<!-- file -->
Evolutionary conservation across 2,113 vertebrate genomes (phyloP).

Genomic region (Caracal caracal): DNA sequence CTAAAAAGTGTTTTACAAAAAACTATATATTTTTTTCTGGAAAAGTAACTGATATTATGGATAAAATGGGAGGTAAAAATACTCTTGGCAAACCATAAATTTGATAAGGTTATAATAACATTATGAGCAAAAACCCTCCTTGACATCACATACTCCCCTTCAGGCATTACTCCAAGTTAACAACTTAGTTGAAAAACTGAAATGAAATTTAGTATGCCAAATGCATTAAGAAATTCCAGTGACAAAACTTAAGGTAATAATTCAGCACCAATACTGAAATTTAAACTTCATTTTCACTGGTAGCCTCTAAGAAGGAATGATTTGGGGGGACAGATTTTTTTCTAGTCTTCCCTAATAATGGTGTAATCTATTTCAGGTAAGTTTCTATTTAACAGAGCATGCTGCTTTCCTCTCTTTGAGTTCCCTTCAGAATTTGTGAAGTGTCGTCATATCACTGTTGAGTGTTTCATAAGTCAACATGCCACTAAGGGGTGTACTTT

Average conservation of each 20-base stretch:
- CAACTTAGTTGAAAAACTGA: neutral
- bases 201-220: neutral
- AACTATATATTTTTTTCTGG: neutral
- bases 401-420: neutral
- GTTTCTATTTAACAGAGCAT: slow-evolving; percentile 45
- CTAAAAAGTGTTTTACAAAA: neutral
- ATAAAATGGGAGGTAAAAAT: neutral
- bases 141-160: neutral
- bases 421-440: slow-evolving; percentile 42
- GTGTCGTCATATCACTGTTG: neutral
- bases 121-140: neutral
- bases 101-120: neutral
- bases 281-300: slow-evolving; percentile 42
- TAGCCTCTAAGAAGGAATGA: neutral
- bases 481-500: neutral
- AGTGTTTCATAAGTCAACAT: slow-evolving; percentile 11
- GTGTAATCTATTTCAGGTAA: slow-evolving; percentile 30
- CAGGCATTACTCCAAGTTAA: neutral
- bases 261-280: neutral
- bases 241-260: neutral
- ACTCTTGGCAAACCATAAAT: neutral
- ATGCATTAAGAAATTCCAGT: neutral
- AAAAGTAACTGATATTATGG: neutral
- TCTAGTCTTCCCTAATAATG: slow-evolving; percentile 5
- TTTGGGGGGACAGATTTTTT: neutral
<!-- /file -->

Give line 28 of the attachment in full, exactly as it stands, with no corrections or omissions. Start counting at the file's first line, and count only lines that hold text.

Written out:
- TTTGGGGGGACAGATTTTTT: neutral